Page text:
Can you imagine Ernest Hemingway with a blog? I was thinking that today, when I realized I hadn't updated this blog in awhile. I grew up in an era when writers weren't expected to post daily updates on what they ate for breakfast, who they saw in the supermarket checkout line, and what they really think about Kim Kardashian's latest outfit, so I forget to keep up with all my online responsibilities. I have accounts with Facebook, Twitter, Google Plus, Pinterest, and of course, this blog, so there's no excuse for me to be so anti-social, right? I should be posting updates every hour, with lots of pictures, video clips, and funny captions, and instead I go weeks -- months, even! -- without posting.
It's just that I always thought a writer was supposed to be busy creating other worlds, other characters besides Himself. I would rather socialize with the characters from my Rose Of Skibbereen books than spend time creating a John McDonnell character who is Internet ready and appropriately controversial.
Most writers are not that interesting in person, but in terms of building a following in this social networking age, that's the kiss of death. You have to be interesting at all costs, able to gain legions of followers because of your comments, pictures, and the "events" that you can stage.
But, like I said, that has never been the way most writers operate. Some of the greatest writers in the world of literature have been the kind of people you'd never even notice at a party. P.G. Wodehouse, who wrote almost a hundred classic books (most of which are still in print 50 years after his death), said many times that he led a boring, uneventful life. He spent his days sitting at a desk, immersed in the radiant world he created, writing down all the adventures of his unforgettable characters, and he went months without doing anything that was worthy of a Tweet or a Facebook post.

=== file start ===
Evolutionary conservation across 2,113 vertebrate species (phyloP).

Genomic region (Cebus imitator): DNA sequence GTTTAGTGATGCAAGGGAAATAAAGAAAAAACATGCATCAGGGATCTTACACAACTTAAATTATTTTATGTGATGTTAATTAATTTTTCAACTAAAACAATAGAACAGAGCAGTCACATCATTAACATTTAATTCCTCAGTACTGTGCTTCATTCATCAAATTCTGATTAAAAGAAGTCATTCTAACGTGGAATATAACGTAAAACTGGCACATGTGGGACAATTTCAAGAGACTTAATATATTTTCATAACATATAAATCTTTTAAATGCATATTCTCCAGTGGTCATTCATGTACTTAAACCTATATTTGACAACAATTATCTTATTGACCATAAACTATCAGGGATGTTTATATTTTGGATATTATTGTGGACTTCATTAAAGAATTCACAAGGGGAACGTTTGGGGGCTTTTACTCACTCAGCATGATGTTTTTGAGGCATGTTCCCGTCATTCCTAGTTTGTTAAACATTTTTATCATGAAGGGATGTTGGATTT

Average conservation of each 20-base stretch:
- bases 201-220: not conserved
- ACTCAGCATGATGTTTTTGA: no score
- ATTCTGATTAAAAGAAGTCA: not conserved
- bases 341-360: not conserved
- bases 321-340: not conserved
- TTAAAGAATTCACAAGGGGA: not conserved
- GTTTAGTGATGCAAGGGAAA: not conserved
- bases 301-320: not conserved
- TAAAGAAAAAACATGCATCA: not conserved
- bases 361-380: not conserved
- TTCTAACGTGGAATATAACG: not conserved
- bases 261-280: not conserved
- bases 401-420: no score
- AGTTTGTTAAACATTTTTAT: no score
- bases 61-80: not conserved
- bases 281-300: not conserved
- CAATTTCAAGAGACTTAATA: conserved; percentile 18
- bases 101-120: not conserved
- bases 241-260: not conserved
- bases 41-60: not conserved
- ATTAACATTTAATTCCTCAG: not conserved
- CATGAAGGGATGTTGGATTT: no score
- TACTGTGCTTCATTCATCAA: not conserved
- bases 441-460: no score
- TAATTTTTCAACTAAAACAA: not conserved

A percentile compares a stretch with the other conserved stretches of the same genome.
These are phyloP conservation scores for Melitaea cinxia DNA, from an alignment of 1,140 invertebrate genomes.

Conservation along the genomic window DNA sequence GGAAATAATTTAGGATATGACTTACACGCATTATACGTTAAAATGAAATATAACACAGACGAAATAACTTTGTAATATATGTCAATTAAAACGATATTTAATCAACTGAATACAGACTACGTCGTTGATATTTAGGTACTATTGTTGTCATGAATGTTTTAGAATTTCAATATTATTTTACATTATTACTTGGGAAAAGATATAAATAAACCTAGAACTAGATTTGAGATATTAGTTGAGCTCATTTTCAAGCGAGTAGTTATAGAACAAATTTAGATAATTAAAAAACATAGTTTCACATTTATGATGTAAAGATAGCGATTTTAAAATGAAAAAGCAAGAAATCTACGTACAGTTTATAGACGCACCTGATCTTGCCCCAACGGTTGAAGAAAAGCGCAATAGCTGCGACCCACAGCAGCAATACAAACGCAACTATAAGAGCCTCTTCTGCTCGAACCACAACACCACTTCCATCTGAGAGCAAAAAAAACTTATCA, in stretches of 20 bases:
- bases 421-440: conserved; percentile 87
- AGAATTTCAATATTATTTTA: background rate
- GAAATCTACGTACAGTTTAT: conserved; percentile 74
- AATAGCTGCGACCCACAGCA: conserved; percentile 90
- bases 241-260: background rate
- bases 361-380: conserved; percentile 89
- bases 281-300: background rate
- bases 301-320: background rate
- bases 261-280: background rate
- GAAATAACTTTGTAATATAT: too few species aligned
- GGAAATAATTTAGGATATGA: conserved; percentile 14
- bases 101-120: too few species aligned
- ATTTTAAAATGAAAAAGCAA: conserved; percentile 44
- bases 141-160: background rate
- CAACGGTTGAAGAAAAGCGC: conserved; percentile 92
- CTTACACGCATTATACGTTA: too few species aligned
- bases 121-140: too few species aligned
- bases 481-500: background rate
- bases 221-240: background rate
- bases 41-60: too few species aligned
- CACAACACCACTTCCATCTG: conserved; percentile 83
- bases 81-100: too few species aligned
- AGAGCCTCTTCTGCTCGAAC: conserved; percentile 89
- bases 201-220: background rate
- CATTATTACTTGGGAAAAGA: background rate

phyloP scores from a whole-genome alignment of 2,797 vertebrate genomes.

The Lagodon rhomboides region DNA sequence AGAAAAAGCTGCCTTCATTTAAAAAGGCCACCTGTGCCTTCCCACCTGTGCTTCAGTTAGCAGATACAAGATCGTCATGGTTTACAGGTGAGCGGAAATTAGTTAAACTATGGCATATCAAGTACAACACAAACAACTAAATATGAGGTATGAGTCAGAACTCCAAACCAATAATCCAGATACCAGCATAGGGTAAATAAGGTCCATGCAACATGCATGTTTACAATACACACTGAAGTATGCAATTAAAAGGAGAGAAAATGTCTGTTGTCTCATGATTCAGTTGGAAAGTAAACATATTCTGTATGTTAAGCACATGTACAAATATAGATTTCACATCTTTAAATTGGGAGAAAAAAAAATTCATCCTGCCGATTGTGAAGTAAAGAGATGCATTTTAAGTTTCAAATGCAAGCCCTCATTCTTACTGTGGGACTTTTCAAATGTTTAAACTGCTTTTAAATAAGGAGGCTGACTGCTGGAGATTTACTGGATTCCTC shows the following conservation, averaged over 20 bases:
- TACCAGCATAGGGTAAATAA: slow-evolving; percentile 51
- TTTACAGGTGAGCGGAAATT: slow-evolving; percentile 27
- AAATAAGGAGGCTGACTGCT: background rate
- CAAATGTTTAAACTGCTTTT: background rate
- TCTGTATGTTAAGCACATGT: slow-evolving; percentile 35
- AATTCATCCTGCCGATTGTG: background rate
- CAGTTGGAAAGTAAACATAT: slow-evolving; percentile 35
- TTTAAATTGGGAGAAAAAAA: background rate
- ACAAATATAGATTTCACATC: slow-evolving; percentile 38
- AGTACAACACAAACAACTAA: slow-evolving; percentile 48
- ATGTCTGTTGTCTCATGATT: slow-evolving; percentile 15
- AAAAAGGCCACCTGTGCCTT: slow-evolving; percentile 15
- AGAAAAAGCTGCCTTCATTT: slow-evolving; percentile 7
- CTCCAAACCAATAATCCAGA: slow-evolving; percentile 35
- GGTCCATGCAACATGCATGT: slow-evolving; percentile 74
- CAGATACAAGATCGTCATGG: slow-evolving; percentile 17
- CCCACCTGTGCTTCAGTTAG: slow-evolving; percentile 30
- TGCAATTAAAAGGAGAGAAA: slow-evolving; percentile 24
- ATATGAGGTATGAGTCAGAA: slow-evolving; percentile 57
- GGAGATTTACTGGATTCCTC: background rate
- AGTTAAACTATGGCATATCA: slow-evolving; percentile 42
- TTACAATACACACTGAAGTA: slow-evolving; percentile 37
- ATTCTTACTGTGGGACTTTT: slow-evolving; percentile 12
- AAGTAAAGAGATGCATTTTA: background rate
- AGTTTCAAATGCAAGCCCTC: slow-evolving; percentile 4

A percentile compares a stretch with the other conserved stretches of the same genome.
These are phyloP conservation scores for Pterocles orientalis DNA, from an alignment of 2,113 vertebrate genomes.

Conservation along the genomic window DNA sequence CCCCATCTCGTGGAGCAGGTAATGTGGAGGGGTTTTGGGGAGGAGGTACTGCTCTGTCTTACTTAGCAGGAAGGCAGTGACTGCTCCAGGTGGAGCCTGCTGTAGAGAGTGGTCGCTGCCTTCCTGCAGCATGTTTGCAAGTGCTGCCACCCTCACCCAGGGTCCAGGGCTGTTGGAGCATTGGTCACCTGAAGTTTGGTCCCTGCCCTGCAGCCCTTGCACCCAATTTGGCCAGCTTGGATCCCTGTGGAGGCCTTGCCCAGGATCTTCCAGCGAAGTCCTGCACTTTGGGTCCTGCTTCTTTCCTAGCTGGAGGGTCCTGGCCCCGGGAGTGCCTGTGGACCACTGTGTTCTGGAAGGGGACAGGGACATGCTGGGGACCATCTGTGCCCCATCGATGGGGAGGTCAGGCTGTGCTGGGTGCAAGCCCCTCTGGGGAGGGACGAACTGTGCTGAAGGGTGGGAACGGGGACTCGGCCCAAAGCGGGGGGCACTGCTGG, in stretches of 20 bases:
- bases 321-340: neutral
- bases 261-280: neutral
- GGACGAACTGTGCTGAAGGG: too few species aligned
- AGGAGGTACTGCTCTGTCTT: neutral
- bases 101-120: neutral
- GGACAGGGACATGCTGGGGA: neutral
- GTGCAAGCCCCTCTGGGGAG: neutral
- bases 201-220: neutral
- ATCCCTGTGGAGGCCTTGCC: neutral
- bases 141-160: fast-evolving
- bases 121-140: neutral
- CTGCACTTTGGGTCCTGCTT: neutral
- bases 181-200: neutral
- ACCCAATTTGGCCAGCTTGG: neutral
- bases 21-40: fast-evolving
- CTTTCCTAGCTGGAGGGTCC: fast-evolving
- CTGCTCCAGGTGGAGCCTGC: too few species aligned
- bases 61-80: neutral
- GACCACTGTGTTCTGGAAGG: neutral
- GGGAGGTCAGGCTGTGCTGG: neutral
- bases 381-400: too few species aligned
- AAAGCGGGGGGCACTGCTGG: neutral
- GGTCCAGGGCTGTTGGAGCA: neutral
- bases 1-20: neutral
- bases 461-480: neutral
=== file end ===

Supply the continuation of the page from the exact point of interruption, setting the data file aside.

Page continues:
And what about Ernest Hemingway? Oh, he could probably fill up a lot of Facebook with pictures and posts about all his macho adventures -- marlin fishing, big game hunting, boxing, fly fishing -- but you wouldn't see a peep about anything to do with his writing. Hemingway, like a lot of writers, didn't want to spoil the creative mood by posting daily updates about what his characters said or did. He was notoriously close-mouthed about his works in progress, and I doubt he would have posted any of his writing on social media for his fans to read.
These are just two examples, but the list is endless. Most writers in the past would not have adapted well to social media. I realize there are writers today who embrace it, and good for them. If they can keep up with all the demands of having a public persona and interacting with their fans on social media, while still managing to write beautiful, imaginative literature, well, God bless them. I'm not one of them, it seems, and there's nothing I can do about that. So, I'll just keep writing my stories every day, and once in a while I'll pop my head out of my burrow, blink a few times like a mole who's found his way to the surface, and post an update or two.
And if Kim Kardashian is still in the news, I'll offer an opinion on her latest outfit.